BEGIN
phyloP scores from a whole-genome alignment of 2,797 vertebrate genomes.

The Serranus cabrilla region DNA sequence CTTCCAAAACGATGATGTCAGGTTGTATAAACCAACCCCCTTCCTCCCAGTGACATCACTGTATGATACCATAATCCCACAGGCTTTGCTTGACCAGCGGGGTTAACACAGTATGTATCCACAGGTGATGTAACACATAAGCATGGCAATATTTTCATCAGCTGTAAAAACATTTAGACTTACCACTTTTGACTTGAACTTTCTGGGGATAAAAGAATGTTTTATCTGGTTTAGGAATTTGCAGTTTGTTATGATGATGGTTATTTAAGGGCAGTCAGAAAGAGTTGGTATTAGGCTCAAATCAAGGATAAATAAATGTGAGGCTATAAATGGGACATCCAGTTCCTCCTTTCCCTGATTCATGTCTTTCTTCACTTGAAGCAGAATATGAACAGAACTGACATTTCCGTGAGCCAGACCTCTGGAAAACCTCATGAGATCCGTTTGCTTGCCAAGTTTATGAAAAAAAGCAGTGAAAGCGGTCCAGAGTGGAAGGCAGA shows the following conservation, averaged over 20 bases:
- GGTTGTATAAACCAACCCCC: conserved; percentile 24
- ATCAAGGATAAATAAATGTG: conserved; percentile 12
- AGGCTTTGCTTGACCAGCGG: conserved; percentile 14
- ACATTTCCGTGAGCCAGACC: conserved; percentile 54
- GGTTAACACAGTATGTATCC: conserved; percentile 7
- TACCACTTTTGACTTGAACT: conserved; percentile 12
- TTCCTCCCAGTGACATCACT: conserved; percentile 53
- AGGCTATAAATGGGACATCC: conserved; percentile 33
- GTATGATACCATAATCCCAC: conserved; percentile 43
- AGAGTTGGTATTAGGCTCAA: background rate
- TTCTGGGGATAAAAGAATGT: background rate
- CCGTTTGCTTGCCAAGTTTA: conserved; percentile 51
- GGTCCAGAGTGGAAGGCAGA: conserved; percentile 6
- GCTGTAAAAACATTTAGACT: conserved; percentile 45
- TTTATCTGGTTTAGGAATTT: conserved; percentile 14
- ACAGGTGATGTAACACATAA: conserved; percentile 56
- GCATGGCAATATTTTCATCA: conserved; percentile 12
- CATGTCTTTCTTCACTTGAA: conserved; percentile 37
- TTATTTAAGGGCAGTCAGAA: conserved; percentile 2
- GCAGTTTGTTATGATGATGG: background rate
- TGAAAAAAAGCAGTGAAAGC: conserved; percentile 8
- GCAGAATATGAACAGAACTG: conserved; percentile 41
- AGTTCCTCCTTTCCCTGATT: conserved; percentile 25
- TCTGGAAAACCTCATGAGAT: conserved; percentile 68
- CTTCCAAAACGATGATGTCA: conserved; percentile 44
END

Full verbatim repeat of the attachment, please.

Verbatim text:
phyloP scores from a whole-genome alignment of 2,797 vertebrate genomes.

The Serranus cabrilla region DNA sequence CTTCCAAAACGATGATGTCAGGTTGTATAAACCAACCCCCTTCCTCCCAGTGACATCACTGTATGATACCATAATCCCACAGGCTTTGCTTGACCAGCGGGGTTAACACAGTATGTATCCACAGGTGATGTAACACATAAGCATGGCAATATTTTCATCAGCTGTAAAAACATTTAGACTTACCACTTTTGACTTGAACTTTCTGGGGATAAAAGAATGTTTTATCTGGTTTAGGAATTTGCAGTTTGTTATGATGATGGTTATTTAAGGGCAGTCAGAAAGAGTTGGTATTAGGCTCAAATCAAGGATAAATAAATGTGAGGCTATAAATGGGACATCCAGTTCCTCCTTTCCCTGATTCATGTCTTTCTTCACTTGAAGCAGAATATGAACAGAACTGACATTTCCGTGAGCCAGACCTCTGGAAAACCTCATGAGATCCGTTTGCTTGCCAAGTTTATGAAAAAAAGCAGTGAAAGCGGTCCAGAGTGGAAGGCAGA shows the following conservation, averaged over 20 bases:
- GGTTGTATAAACCAACCCCC: conserved; percentile 24
- ATCAAGGATAAATAAATGTG: conserved; percentile 12
- AGGCTTTGCTTGACCAGCGG: conserved; percentile 14
- ACATTTCCGTGAGCCAGACC: conserved; percentile 54
- GGTTAACACAGTATGTATCC: conserved; percentile 7
- TACCACTTTTGACTTGAACT: conserved; percentile 12
- TTCCTCCCAGTGACATCACT: conserved; percentile 53
- AGGCTATAAATGGGACATCC: conserved; percentile 33
- GTATGATACCATAATCCCAC: conserved; percentile 43
- AGAGTTGGTATTAGGCTCAA: background rate
- TTCTGGGGATAAAAGAATGT: background rate
- CCGTTTGCTTGCCAAGTTTA: conserved; percentile 51
- GGTCCAGAGTGGAAGGCAGA: conserved; percentile 6
- GCTGTAAAAACATTTAGACT: conserved; percentile 45
- TTTATCTGGTTTAGGAATTT: conserved; percentile 14
- ACAGGTGATGTAACACATAA: conserved; percentile 56
- GCATGGCAATATTTTCATCA: conserved; percentile 12
- CATGTCTTTCTTCACTTGAA: conserved; percentile 37
- TTATTTAAGGGCAGTCAGAA: conserved; percentile 2
- GCAGTTTGTTATGATGATGG: background rate
- TGAAAAAAAGCAGTGAAAGC: conserved; percentile 8
- GCAGAATATGAACAGAACTG: conserved; percentile 41
- AGTTCCTCCTTTCCCTGATT: conserved; percentile 25
- TCTGGAAAACCTCATGAGAT: conserved; percentile 68
- CTTCCAAAACGATGATGTCA: conserved; percentile 44